Like all soft fruits, strawberries don’t keep or travel well. Readers of Little Women may remember the meal Jo cooks (on June 7th) to commemorate the death of their pet bird, Pip. It’s a dinner where everything goes wrong: The blancmange is lumpy; the cream is sour; she uses salt instead of sugar, and the strawberries are “deaconed.” Deaconed, far from meaning they were blessed, meant that they berries had been deceitfully sold with the good ones arranged on top to hide the rotten ones beneath—not a flattering reference to churchmen!

In a different religious context, we often see strawberries in paintings of the Virgin Mary with the Christ child. Sometimes strawberry vines are framing the picture, or they nestle in the grass in front of the stable. The three leaves of the strawberry represented the Trinity, and the heart-shaped red berries presaged the drops of Christ’s blood. For someone (like me) who doesn’t attend a church but think of picking strawberries as a religious experience, all this fits in very well.

At this time of year, “U” who don’t pick can usually find somewhere to get freshly grown local berries. It’s worthwhile because it  is not even worth comparing fresh strawberries with those in the stores. They are practically a different fruit. If you only know the store-bought ones, you might wonder what all this fuss is about. Yes, you can put cream and sugar on them, but they are not food of the Gods.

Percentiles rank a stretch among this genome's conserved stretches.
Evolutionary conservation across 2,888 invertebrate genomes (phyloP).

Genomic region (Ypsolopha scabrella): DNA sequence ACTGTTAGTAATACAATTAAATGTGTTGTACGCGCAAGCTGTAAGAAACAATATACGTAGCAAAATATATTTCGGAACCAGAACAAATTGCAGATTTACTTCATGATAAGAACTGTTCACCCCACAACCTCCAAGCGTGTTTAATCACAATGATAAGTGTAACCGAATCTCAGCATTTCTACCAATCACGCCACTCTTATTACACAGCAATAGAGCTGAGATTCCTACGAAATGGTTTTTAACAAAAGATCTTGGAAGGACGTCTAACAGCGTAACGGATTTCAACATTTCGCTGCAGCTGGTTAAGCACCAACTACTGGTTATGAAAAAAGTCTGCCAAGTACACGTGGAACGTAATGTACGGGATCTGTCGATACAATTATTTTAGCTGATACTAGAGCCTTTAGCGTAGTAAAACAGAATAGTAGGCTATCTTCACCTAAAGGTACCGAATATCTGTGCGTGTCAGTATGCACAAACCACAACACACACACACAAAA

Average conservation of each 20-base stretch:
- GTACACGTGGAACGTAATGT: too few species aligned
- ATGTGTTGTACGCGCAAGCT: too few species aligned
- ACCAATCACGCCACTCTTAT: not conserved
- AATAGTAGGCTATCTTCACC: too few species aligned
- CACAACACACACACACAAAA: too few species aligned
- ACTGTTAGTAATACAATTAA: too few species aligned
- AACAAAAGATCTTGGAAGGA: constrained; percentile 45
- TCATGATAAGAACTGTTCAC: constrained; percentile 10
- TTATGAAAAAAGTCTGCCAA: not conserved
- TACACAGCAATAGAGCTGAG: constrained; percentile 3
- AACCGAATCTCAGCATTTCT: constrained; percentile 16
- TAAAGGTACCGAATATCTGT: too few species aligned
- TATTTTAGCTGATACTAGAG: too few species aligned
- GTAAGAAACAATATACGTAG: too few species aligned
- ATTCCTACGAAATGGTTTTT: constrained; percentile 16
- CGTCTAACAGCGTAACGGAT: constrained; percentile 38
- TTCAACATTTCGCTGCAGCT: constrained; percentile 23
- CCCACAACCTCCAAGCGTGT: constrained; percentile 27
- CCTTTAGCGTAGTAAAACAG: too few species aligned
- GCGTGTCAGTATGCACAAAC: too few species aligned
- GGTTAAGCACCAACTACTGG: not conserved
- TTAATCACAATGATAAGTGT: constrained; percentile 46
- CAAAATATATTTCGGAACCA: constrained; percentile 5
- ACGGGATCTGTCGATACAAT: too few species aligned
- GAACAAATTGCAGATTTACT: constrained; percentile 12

Sadly, we can now eat commercial strawberries year-round, flown in from warmer climates. In the old days this wasn’t possible, so strawberries kept their divine reputation.

Those of you who have read Reginald Arkell’s Old Herbaceous might recall Pinnegar, the gardener of the rather unsympathetic Mrs. Charteris. Secretly Pinnegar raises strawberries in a greenhouse to give his mistress a surprise. Then in spring she gives a tea party: “‘Strawberries!’ roared the General, ‘Strawberries in April! What will you be giving us next?’” Mrs. Charteris thinks she is seeing things. It is “as though the year had taken a giant’s stride forward, landing you suddenly in June.” But the miraculous bowl of berries is on the table, so Mrs. Charteris decides on the spot that well not, after all, “make a chanStrawberry Spotge” of gardener. Pinnegar remains with her until both of them grow old. “He would exasperate you,” says the dying Mrs. Charteris, “and then we would be so sweet you almost wanted to cry.”

So sweet you want to cry. That’s what I think about as kneel in a fragrant strawberry patch in June—and pick.

 

 

 

For a look at Diana Wells’s 100 Flowers and How They Got Their Names,
click on the cover:

100 Flowers